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Trump’s easing penalties on a Chinese company that sold to North Korea and Iran. Republicans are letting him do it.

Congressional Republicans are going to let Trump ease up on ZTE after all.

Sen. Marco Rubio (R-FL) listens to Sen. Chuck Schumer (D-NY) during a news conference in 2013.
Sen. Marco Rubio and Senate Minority Leader Chuck Schumer.
Alex Wong/Getty Images
Emily Stewart covers business and economics for Vox and writes the newsletter The Big Squeeze, examining the ways ordinary people are being squeezed under capitalism. Before joining Vox, she worked for TheStreet.

Republicans are siding with President Donald Trump in easing penalties on the Chinese telecom company ZTE. Negotiators in the Senate and the House of Representatives removed language from a must-pass defense bill that would have banned United States companies from selling parts or providing services to ZTE, which the Commerce Department says made illegal sales to Iran and North Korea in defiance of US sanctions.

Here’s the backstory: In March 2017, the Commerce Department hit ZTE with a $1.19 billion fine for its export violations to Iran and North Korea. Then in April of this year, Commerce banned all US companies from selling to ZTE for seven years. ZTE makes inexpensive smartphones and relies on parts made in the US, meaning the maneuver was essentially a death sentence for the company.

But in May, Trump tweeted that he wanted to find a way to get ZTE “back into business.” He lamented the number of Chinese jobs lost as a result of US actions.

For a while, it looked like Congress was going to step in to stop Trump from easing up on ZTE. A bipartisan group of senators, including Marco Rubio (R-FL), Tom Cotton (R-AR), and Chris Van Hollen (D-MD) and Senate Minority Leader Chuck Schumer, sponsored a measure that would have reinstated penalties on ZTE and banned US government agencies from buying devices or services from ZTE and Huawei, another Chinese telecom company. The US intelligence community has also warned that Huawei and ZTE phones pose a national security risk to the US.

The Senate voted to pass the provision as part of the National Defense Authorization Act by an 85-10 vote in June, and that version of the legislation was sent off to be reconciled with a narrower House version of the bill. And apparently, the House version won out: ZTE can’t get US government contracts, nor can Huawei, but it can still do business with private companies in the US.

Sen. David Perdue (R-GA) in June warned that the congressional measure would “trample on the separation of powers” and hamstring Trump’s negotiation efforts with China. He released a statement on Friday after meeting with Trump about what he said was “short-sighted ZTE language” in the original Senate bill. “President Trump should not have his hands tied as he engages in major negotiations dealing with trade and the denuclearization of the Korean Peninsula,” he said.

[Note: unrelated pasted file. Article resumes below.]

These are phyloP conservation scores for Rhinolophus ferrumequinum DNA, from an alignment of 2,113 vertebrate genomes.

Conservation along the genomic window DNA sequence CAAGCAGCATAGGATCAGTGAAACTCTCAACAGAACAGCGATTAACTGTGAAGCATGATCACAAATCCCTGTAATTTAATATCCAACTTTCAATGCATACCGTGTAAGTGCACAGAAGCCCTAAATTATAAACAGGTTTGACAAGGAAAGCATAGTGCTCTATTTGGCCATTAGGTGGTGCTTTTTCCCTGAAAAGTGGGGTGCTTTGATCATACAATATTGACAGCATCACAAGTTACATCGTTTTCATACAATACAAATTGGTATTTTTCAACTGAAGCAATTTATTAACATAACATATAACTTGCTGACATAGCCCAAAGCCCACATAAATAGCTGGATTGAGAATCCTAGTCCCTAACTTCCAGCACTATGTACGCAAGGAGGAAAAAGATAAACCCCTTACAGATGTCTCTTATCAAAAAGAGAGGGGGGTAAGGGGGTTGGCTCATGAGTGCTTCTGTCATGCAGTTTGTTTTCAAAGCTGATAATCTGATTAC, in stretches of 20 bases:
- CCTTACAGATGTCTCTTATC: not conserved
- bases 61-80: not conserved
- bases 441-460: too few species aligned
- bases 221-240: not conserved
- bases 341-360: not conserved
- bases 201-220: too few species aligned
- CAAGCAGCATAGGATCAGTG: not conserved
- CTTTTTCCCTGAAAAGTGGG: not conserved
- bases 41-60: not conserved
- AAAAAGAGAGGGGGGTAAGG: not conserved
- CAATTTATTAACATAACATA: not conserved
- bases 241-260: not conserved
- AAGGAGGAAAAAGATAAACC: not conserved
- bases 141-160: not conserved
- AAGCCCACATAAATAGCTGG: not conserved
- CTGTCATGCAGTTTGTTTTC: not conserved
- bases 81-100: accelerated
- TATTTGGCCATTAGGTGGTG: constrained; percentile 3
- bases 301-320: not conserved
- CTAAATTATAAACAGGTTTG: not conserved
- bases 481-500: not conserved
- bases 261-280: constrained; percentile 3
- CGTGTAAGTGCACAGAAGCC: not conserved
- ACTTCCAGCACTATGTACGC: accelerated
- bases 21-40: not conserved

The bill could become law by the end of this month.

Democrats and some Republican lawmakers aren’t thrilled

Schumer slammed the decision in a statement on Friday. “By stripping the Senate’s tough ZTE sanctions provision from the defense bill, President Trump — and the congressional Republicans who acted at his behest — have once again made President Xi [Jinping] and the Chinese government the big winners and the American worker and our national security the big losers,” he said.

Rubio said he was surprised his fellow lawmakers had “caved.”

ZTE won’t be off the hook entirely: In June, Commerce struck another deal with the company that required it to pay a $1 billion fine, replace its leadership, put $400 million into an escrow account, and fund US compliance monitoring for 10 years in order to do business with US suppliers. But detractors say that’s not enough.

“Despite bipartisan support to put American national security before jobs in China, the Republican leadership refused to take any real, substantive action on ZTE. Instead, they joined President Trump in bowing to Beijing,” Van Hollen said. It’s weak and shameful.”

Rubio suggested that GOP leadership’s decision to soften the language on ZTE was connected to a deal to bolster the Committee on Foreign Investment in the US (CFIUS), a committee under the Treasury Department that reviews cross-border deals for security threats.

The National Defense Authorization Act contains language expanding CFIUS’s authority to intervene in and block transactions, including with Chinese companies. Trump has already blocked two US-China deals as president at CFIUS’s recommendation: Canyon Bridge Capital Partners’ proposed acquisition of Lattice Semiconductor in September, and the Broadcom-Qualcomm deal in March.